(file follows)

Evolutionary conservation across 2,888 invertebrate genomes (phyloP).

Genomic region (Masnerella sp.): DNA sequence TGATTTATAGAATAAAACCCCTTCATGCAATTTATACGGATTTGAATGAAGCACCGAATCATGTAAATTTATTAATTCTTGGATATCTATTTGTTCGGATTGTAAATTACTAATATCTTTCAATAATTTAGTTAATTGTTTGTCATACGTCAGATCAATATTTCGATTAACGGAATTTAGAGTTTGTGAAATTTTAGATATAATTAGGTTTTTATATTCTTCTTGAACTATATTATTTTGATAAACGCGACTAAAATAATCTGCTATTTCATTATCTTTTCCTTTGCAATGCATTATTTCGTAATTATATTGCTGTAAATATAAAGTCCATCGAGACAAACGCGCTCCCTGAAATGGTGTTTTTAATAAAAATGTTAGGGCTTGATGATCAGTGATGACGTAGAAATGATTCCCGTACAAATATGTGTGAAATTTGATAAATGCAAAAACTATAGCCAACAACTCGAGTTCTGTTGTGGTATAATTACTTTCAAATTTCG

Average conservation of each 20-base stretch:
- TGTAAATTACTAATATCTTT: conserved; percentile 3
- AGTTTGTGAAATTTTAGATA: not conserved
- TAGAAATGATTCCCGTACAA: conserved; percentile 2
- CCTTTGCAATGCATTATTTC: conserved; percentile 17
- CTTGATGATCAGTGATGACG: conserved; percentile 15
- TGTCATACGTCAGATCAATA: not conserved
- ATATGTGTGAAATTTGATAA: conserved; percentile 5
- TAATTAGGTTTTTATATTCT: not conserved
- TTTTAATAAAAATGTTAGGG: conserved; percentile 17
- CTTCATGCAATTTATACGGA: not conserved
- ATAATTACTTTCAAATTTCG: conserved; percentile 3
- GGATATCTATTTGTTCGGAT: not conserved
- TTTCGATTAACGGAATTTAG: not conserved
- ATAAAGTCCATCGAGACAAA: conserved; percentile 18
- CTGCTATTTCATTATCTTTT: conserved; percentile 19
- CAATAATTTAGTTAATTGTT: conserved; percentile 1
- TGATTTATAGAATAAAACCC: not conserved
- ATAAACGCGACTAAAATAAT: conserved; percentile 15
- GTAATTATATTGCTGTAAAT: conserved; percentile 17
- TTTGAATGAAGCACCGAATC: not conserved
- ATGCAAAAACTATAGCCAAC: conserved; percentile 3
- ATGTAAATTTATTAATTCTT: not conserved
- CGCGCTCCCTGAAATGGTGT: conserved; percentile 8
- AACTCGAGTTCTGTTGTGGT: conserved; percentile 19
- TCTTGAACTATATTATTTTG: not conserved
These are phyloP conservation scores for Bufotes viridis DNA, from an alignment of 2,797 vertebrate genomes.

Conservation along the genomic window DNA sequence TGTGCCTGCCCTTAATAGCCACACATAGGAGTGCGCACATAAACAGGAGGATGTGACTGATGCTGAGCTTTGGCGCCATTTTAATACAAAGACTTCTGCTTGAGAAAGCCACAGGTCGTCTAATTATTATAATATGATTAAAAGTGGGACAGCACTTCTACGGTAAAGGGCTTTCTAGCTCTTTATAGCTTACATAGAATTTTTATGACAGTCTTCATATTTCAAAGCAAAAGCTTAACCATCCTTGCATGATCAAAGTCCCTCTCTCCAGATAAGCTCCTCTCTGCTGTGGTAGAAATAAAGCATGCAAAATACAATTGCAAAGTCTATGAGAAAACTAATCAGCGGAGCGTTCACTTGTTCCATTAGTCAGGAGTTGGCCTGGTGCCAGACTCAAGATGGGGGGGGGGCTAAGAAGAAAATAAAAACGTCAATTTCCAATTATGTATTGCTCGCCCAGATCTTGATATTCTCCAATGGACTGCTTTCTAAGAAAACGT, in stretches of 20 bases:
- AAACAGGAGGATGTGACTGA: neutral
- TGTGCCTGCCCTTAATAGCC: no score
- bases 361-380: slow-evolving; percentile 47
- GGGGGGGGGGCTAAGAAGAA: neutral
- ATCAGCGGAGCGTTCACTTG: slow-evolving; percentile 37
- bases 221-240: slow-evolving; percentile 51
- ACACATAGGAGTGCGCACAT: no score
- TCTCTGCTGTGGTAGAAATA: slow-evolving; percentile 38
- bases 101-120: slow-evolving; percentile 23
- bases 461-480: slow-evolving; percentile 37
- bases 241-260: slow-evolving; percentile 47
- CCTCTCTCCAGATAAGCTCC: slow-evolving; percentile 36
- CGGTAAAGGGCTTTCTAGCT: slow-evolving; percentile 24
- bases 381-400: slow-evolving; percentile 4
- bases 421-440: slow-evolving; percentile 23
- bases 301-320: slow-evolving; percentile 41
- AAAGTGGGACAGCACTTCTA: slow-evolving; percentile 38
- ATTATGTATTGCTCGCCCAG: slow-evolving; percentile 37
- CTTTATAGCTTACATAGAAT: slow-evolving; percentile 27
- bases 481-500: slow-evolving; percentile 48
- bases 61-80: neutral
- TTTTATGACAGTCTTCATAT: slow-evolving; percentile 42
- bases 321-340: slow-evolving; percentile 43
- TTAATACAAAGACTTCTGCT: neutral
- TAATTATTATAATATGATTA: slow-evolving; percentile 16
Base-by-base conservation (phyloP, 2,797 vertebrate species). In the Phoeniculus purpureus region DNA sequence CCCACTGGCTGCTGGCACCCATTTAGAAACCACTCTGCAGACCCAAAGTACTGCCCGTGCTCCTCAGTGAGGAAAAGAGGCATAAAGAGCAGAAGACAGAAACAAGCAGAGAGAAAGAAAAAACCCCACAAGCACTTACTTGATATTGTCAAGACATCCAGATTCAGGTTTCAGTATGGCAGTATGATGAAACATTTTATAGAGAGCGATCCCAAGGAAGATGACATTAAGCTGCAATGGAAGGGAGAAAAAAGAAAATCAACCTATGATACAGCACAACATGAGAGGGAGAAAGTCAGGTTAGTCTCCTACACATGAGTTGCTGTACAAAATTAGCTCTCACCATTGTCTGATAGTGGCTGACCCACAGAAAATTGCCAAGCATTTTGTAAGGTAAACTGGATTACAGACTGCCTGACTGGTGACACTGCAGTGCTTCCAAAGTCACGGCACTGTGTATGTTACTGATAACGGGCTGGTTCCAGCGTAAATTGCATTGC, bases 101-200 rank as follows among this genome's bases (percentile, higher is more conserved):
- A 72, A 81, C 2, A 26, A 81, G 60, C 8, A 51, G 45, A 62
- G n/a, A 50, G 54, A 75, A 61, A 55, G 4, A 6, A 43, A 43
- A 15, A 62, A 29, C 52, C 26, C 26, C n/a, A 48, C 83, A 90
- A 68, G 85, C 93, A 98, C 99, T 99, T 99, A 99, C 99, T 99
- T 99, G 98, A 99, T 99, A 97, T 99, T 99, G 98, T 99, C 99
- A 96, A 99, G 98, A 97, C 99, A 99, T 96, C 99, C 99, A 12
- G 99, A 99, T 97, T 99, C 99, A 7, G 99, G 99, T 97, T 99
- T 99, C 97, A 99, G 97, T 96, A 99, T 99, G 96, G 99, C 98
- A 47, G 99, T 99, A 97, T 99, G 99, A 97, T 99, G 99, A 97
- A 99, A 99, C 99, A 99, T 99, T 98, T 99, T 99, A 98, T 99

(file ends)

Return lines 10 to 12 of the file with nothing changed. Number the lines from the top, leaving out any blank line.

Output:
- ATATGTGTGAAATTTGATAA: conserved; percentile 5
- TAATTAGGTTTTTATATTCT: not conserved
- TTTTAATAAAAATGTTAGGG: conserved; percentile 17